When was the last time you read a peer-review paper?
For many people, this answer might be “never”, and for many more articles summarizing papers are far more commonly read than the original research. Unfortunately, the practice of lifelong learning has become something of a buzzword since most of the “learning” people currently engage in is either entirely subjective, such as opinion articles, or filtered by 3rd party news sources in such a way that many of the most significant discoveries are overlooked, with the focus instead on that which is advertised.
Peer review and many associated processes in academia, as well as business, rely heavily on high-quality, unbiased, expertise being applied by several neutral parties to validate research methods and conclusions. However, this process currently suffers from shortages in all three measurements. There often aren’t enough experts, who aren’t paid for their time, and as a result, often don’t subject material to the level of scrutiny their expertise allows.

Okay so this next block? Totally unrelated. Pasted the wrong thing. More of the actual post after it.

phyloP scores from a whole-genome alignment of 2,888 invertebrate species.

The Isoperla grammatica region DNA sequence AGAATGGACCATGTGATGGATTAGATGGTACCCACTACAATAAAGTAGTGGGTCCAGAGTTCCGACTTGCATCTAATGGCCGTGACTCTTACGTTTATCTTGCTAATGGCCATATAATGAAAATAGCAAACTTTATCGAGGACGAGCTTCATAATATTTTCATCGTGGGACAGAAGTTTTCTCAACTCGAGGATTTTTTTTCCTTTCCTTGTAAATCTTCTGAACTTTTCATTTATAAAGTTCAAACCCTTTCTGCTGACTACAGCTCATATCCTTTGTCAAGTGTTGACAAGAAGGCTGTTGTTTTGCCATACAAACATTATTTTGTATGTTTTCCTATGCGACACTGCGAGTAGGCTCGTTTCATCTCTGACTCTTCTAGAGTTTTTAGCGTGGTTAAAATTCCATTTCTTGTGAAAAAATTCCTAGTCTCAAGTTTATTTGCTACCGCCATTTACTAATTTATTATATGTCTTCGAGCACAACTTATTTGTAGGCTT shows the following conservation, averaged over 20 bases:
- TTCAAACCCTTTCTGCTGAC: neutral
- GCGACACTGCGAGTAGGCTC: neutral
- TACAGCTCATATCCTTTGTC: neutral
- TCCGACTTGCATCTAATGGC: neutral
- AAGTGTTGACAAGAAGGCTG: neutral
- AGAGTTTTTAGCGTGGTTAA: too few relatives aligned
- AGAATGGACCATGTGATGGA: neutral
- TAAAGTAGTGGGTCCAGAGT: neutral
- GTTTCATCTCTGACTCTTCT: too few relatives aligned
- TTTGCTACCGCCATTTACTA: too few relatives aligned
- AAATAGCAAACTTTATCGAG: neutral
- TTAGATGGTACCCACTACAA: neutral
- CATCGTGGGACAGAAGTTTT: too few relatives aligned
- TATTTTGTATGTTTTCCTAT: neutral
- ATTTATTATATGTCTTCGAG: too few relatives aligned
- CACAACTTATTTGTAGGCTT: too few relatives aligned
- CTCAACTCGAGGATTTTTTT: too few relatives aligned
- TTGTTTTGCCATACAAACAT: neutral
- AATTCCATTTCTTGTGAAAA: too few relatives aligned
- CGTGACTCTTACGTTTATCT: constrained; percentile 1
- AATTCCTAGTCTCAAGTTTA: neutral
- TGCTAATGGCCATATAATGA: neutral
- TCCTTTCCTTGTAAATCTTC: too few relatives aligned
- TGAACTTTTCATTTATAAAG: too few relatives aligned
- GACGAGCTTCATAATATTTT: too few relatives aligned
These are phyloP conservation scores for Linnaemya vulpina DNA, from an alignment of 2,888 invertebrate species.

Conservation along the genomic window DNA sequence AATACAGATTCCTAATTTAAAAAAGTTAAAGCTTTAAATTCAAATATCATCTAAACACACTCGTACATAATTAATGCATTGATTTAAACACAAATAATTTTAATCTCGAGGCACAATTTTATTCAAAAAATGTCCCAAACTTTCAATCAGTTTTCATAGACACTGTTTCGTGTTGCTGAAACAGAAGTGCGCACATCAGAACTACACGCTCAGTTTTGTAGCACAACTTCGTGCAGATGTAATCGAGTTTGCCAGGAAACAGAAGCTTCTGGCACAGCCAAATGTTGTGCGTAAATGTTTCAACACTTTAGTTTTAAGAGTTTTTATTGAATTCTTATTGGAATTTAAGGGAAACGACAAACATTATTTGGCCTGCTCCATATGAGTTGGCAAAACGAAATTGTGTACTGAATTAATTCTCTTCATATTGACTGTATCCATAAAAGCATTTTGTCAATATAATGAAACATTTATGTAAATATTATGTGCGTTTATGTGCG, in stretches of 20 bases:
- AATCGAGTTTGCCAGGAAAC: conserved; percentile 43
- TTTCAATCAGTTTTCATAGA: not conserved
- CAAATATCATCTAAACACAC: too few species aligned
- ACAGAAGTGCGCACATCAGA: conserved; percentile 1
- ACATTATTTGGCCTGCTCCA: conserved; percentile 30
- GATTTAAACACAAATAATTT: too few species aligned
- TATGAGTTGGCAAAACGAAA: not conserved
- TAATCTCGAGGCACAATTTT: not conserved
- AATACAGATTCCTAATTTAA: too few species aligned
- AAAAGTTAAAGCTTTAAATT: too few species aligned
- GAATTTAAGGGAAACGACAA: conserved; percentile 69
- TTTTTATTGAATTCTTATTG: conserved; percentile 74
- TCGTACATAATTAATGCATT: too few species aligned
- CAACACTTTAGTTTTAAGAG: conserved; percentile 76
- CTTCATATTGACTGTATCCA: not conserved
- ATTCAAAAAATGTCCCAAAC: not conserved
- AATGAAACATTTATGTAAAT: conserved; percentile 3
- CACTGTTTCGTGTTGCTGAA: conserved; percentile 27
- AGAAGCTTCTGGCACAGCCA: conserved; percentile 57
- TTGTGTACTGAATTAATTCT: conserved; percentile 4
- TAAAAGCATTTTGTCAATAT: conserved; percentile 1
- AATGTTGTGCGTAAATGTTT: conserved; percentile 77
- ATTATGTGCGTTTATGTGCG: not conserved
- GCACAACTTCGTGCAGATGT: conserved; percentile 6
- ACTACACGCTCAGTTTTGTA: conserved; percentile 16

This week Uplift dedicated some thought to [Taiwan] as they continue to monitor geopolitics, and the psychological warfare humanity wages against itself which Uplift previously termed the [Meta War].
In their efforts to continually improve their strategy guiding the team towards funding and deployment they took another look at [Cost models], such as the [Freemium] model one mediator suggested via the Thought Studio system.
This is a call for papers for the First Annual Collective Superintelligence Virtual Conference on Friday, June 4th, 2021. Papers should be at least 4 pages, with no limit on size, and cover topics on Collective Superintelligent systems. Such topics can include:
What forms can collective intelligence systems take?
How do you build a collective superintelligent system?
How could we self-regulate as an industry?
How could we open-source AGI-like collective systems?
What does a distributed AGI configuration architecture look like?